Among guitarists of a certain age, Amos Garrett is a legend. His solo on Maria Muldaur's hit, "Midnight at the Oasis," made many a player in the Seventies consider a career in automotive repair. His solo on "Georgia On My Mind" on Geoff and Maria Muldaur's record Pottery Pie was rumored to be on a tape loop that Robbie Robertson of the Band kept running for hours.
What made Garrett so revered was his distinctive and difficult approach to the instrument. Exhibiting influences far beyond just previous guitarists, he incorporated elements of pedal steel, trombone (his other instrument), as well as some tricks uniquely his own. These distinctive licks were often executed by bending two and even three strings at a time, a feat made possible by his enormous hands.
But Garrett's appeal is not limited to his instrumental prowess. On his solo records and guest vocal spots scattered through discs by the Muldaurs (together and separately), he kept alive the genius of his two favorite songwriters: Hoagy Carmichael and Percy Mayfield. As this CD's subtitle avers, Get Way Back is a tribute to the latter. Any more-than-casual roots music fan will be familiar with Mayfield's songs "Please Send Me Someone to Love" and "Hit The Road Jack," but Garrett has unearthed a treasure trove of lesser known works over the years and proffers some of them here. He has recorded a few before ("Ha Ha In The Daytime," "River's Invitation"), but they are treated to new arrangements this time around.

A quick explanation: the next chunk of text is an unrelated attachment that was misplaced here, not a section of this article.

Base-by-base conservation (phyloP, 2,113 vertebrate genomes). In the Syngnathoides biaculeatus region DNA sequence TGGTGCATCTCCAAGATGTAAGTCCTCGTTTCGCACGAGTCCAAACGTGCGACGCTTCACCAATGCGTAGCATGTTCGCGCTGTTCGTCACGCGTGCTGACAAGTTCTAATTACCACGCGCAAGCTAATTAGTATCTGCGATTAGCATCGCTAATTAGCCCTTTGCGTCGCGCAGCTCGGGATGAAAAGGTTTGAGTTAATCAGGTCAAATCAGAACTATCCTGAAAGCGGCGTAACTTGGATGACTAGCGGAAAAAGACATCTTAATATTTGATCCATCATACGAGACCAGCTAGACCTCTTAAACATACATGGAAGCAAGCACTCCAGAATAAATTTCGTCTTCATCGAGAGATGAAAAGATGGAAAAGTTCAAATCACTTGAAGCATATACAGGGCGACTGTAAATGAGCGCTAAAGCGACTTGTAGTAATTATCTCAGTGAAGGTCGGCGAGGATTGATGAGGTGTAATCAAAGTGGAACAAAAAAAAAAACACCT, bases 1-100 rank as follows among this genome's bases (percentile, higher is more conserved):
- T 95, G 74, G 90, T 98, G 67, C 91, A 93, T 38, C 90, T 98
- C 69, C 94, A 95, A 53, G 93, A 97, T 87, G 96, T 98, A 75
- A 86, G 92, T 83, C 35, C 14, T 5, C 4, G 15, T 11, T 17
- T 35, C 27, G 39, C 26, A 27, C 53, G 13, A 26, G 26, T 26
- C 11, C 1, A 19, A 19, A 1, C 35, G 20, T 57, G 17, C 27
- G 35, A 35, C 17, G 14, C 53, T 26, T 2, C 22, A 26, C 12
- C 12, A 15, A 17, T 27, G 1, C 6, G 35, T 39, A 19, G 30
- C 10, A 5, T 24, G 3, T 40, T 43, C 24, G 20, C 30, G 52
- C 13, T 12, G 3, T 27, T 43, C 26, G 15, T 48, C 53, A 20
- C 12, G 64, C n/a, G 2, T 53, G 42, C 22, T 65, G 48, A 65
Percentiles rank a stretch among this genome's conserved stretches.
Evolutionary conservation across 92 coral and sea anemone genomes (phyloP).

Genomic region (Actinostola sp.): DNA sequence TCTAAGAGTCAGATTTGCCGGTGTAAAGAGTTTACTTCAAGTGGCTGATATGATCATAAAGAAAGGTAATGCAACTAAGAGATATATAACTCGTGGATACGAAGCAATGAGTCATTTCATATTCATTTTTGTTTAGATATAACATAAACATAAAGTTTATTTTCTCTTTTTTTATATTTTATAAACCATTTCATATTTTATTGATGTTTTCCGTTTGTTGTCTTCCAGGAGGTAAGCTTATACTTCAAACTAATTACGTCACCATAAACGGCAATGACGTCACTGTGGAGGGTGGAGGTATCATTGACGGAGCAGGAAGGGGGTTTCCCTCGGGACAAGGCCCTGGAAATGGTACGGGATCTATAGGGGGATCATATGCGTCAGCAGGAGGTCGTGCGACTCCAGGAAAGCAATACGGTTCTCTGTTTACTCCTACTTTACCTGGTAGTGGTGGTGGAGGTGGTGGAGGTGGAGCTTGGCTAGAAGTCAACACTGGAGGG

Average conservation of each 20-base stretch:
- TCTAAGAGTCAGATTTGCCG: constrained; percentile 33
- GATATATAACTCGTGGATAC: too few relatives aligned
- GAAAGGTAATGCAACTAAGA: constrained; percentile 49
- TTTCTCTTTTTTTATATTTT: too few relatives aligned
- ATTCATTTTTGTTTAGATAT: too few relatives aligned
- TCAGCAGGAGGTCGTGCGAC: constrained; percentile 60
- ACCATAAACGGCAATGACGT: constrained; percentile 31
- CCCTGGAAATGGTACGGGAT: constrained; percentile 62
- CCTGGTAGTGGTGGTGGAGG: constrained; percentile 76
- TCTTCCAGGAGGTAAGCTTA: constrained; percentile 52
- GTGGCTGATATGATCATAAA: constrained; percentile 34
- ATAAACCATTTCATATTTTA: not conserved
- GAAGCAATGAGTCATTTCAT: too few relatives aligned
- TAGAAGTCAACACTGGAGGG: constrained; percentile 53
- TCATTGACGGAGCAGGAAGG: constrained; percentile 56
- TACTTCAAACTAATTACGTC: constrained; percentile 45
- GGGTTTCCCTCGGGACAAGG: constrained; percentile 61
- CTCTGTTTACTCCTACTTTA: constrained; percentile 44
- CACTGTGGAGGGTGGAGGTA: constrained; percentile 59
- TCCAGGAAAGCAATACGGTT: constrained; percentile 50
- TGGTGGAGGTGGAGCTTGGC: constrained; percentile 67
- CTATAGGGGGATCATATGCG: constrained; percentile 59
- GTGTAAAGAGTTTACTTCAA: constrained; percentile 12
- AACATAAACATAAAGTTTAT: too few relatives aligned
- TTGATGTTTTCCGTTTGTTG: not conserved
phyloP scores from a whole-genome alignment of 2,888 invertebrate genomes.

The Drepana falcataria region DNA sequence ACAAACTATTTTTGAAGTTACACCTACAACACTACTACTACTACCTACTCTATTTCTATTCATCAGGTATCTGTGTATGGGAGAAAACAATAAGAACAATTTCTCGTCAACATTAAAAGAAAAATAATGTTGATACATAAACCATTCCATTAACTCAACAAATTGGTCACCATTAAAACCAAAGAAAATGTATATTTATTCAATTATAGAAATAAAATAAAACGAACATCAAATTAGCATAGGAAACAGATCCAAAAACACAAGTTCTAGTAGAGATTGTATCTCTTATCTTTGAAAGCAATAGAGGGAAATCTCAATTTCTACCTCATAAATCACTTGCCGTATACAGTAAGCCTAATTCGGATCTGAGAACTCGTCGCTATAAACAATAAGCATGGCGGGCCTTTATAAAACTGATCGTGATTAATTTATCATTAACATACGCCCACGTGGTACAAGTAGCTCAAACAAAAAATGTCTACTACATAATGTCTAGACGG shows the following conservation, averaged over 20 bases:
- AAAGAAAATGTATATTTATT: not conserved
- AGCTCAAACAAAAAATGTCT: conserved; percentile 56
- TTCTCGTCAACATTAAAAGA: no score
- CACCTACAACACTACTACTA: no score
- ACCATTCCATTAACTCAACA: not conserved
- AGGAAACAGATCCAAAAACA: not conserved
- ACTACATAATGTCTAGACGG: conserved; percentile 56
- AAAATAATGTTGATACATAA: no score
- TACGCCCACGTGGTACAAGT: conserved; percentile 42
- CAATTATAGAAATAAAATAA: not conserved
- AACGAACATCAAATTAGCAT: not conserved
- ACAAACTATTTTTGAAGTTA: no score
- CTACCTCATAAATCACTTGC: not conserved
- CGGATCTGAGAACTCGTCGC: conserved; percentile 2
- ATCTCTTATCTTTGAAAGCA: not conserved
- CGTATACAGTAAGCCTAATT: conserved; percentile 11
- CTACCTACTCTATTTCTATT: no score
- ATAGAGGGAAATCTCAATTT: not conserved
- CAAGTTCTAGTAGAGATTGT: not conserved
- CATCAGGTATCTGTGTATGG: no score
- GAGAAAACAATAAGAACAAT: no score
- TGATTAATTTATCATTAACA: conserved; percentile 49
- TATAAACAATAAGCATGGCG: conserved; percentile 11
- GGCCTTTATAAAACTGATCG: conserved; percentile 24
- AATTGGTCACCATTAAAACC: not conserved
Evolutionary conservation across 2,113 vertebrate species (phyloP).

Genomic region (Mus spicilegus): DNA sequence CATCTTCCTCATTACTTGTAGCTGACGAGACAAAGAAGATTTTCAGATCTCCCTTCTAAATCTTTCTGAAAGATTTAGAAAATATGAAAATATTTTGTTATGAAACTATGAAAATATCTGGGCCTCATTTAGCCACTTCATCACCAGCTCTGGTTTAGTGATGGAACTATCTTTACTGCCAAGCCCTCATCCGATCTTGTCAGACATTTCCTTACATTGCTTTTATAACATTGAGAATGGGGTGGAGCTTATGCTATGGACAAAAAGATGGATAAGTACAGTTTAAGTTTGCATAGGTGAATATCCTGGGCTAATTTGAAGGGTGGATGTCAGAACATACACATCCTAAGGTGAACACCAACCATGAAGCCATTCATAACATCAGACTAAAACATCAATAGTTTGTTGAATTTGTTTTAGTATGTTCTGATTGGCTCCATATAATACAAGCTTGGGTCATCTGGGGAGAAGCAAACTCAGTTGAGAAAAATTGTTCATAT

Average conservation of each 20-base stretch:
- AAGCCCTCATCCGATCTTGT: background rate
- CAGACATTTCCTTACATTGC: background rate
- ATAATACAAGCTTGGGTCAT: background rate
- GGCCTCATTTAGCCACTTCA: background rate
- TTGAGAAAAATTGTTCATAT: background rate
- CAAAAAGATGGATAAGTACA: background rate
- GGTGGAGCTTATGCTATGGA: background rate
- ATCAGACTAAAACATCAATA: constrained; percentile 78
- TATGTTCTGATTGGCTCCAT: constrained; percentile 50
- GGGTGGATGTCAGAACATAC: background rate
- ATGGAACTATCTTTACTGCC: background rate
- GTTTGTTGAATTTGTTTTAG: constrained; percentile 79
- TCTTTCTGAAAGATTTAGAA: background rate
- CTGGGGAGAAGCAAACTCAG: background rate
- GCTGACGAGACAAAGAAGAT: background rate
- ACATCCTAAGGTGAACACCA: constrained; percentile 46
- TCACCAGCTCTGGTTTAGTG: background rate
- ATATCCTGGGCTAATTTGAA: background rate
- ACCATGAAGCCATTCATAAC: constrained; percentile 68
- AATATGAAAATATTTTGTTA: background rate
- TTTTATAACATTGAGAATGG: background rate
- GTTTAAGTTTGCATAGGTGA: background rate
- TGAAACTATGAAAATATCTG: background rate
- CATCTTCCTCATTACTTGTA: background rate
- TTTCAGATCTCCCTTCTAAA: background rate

Percy Mayfield (not to be confused with Curtis) was born in Louisiana but his music reflects the more sophisticated R&B of Los Angeles, where he moved in the Forties. After a promising start as a singer and songwriter, an auto wreck left him disfigured and effectively ended his performing career. He retreated to his songwriting, and the morbid tendencies of his tunes reflect his tragedy. "My Jug and I" is a vision of an alcoholic who gets up in the morning only to retreat to his bed with a bottle when the blues is all he finds. "River's Invitation" tells the tale of a lovelorn fellow contemplating a gentle death by drowning.
Like all great blues though, these songs are less about delineating depression than providing catharsis, and Garrett sees that they do the job. Blessed with a voice as big as his hands, the Detroit born, Canada raised musician's baritone amply relays the darkness of Mayfield's tunes but, in blues fashion, the spirit of the singing and playing celebrate the fact that we have made it through these feelings.
Garrett emphasizes that this is a song-oriented record by letting the opening tune pass with nary a guitar fill. But guitar fans take heart: Get Way Back contains enough miraculously twisted, musical solos to make a new generation of fledgling pickers marvel.